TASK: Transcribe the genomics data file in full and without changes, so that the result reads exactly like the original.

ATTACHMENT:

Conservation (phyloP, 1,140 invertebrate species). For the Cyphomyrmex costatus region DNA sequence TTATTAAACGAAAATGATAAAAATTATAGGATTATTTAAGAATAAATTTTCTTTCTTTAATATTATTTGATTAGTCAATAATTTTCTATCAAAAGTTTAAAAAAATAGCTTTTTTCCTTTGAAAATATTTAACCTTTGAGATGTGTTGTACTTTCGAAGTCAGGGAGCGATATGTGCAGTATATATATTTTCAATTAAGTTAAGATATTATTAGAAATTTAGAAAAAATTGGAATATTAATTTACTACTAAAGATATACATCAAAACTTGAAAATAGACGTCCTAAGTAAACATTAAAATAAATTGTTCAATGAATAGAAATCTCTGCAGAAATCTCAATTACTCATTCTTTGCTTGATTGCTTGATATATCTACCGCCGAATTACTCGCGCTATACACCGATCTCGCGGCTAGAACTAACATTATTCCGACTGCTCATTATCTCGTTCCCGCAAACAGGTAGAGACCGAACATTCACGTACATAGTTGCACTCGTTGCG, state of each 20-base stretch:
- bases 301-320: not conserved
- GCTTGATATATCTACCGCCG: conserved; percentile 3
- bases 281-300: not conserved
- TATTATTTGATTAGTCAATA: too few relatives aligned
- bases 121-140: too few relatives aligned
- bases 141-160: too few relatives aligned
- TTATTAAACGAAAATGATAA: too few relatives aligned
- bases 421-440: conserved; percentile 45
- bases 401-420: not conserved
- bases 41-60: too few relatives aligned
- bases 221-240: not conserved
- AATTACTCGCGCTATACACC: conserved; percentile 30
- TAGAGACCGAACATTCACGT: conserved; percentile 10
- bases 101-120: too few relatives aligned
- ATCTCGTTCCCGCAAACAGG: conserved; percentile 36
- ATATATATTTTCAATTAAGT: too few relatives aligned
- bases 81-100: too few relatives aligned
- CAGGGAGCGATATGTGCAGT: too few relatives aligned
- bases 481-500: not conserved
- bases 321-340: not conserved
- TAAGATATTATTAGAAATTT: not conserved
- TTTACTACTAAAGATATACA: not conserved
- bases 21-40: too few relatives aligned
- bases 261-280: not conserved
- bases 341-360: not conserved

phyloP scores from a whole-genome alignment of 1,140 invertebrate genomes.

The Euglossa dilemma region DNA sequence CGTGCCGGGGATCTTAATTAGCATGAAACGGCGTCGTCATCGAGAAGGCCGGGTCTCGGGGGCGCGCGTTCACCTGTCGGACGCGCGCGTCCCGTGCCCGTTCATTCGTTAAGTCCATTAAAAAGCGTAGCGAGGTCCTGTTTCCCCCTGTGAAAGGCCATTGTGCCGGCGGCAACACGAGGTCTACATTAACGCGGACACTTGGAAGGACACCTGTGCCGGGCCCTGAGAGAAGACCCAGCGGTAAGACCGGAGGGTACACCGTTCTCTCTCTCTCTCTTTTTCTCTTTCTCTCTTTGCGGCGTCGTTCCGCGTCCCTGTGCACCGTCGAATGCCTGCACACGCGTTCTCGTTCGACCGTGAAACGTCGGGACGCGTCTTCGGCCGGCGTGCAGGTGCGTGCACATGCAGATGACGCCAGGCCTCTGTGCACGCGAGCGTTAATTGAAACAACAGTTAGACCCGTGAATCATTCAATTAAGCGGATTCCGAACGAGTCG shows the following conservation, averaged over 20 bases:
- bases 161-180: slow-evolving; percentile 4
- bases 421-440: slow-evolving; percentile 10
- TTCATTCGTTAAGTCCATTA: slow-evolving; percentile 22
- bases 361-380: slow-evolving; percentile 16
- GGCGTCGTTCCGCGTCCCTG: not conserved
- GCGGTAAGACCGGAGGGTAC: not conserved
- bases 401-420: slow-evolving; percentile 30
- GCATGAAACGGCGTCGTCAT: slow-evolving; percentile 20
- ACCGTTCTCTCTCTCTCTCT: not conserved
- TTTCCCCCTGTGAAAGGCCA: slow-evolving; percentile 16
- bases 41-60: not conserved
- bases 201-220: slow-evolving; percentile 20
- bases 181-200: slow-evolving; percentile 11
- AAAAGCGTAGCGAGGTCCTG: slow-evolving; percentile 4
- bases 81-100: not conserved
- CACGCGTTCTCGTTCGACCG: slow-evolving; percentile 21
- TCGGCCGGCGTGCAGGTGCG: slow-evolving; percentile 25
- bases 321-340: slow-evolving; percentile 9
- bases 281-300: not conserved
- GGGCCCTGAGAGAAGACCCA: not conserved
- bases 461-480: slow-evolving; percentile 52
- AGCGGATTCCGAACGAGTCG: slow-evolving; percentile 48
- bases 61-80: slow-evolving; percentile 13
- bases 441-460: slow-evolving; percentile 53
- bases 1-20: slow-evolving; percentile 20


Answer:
Conservation (phyloP, 1,140 invertebrate species). For the Cyphomyrmex costatus region DNA sequence TTATTAAACGAAAATGATAAAAATTATAGGATTATTTAAGAATAAATTTTCTTTCTTTAATATTATTTGATTAGTCAATAATTTTCTATCAAAAGTTTAAAAAAATAGCTTTTTTCCTTTGAAAATATTTAACCTTTGAGATGTGTTGTACTTTCGAAGTCAGGGAGCGATATGTGCAGTATATATATTTTCAATTAAGTTAAGATATTATTAGAAATTTAGAAAAAATTGGAATATTAATTTACTACTAAAGATATACATCAAAACTTGAAAATAGACGTCCTAAGTAAACATTAAAATAAATTGTTCAATGAATAGAAATCTCTGCAGAAATCTCAATTACTCATTCTTTGCTTGATTGCTTGATATATCTACCGCCGAATTACTCGCGCTATACACCGATCTCGCGGCTAGAACTAACATTATTCCGACTGCTCATTATCTCGTTCCCGCAAACAGGTAGAGACCGAACATTCACGTACATAGTTGCACTCGTTGCG, state of each 20-base stretch:
- bases 301-320: not conserved
- GCTTGATATATCTACCGCCG: conserved; percentile 3
- bases 281-300: not conserved
- TATTATTTGATTAGTCAATA: too few relatives aligned
- bases 121-140: too few relatives aligned
- bases 141-160: too few relatives aligned
- TTATTAAACGAAAATGATAA: too few relatives aligned
- bases 421-440: conserved; percentile 45
- bases 401-420: not conserved
- bases 41-60: too few relatives aligned
- bases 221-240: not conserved
- AATTACTCGCGCTATACACC: conserved; percentile 30
- TAGAGACCGAACATTCACGT: conserved; percentile 10
- bases 101-120: too few relatives aligned
- ATCTCGTTCCCGCAAACAGG: conserved; percentile 36
- ATATATATTTTCAATTAAGT: too few relatives aligned
- bases 81-100: too few relatives aligned
- CAGGGAGCGATATGTGCAGT: too few relatives aligned
- bases 481-500: not conserved
- bases 321-340: not conserved
- TAAGATATTATTAGAAATTT: not conserved
- TTTACTACTAAAGATATACA: not conserved
- bases 21-40: too few relatives aligned
- bases 261-280: not conserved
- bases 341-360: not conserved

phyloP scores from a whole-genome alignment of 1,140 invertebrate genomes.

The Euglossa dilemma region DNA sequence CGTGCCGGGGATCTTAATTAGCATGAAACGGCGTCGTCATCGAGAAGGCCGGGTCTCGGGGGCGCGCGTTCACCTGTCGGACGCGCGCGTCCCGTGCCCGTTCATTCGTTAAGTCCATTAAAAAGCGTAGCGAGGTCCTGTTTCCCCCTGTGAAAGGCCATTGTGCCGGCGGCAACACGAGGTCTACATTAACGCGGACACTTGGAAGGACACCTGTGCCGGGCCCTGAGAGAAGACCCAGCGGTAAGACCGGAGGGTACACCGTTCTCTCTCTCTCTCTTTTTCTCTTTCTCTCTTTGCGGCGTCGTTCCGCGTCCCTGTGCACCGTCGAATGCCTGCACACGCGTTCTCGTTCGACCGTGAAACGTCGGGACGCGTCTTCGGCCGGCGTGCAGGTGCGTGCACATGCAGATGACGCCAGGCCTCTGTGCACGCGAGCGTTAATTGAAACAACAGTTAGACCCGTGAATCATTCAATTAAGCGGATTCCGAACGAGTCG shows the following conservation, averaged over 20 bases:
- bases 161-180: slow-evolving; percentile 4
- bases 421-440: slow-evolving; percentile 10
- TTCATTCGTTAAGTCCATTA: slow-evolving; percentile 22
- bases 361-380: slow-evolving; percentile 16
- GGCGTCGTTCCGCGTCCCTG: not conserved
- GCGGTAAGACCGGAGGGTAC: not conserved
- bases 401-420: slow-evolving; percentile 30
- GCATGAAACGGCGTCGTCAT: slow-evolving; percentile 20
- ACCGTTCTCTCTCTCTCTCT: not conserved
- TTTCCCCCTGTGAAAGGCCA: slow-evolving; percentile 16
- bases 41-60: not conserved
- bases 201-220: slow-evolving; percentile 20
- bases 181-200: slow-evolving; percentile 11
- AAAAGCGTAGCGAGGTCCTG: slow-evolving; percentile 4
- bases 81-100: not conserved
- CACGCGTTCTCGTTCGACCG: slow-evolving; percentile 21
- TCGGCCGGCGTGCAGGTGCG: slow-evolving; percentile 25
- bases 321-340: slow-evolving; percentile 9
- bases 281-300: not conserved
- GGGCCCTGAGAGAAGACCCA: not conserved
- bases 461-480: slow-evolving; percentile 52
- AGCGGATTCCGAACGAGTCG: slow-evolving; percentile 48
- bases 61-80: slow-evolving; percentile 13
- bases 441-460: slow-evolving; percentile 53
- bases 1-20: slow-evolving; percentile 20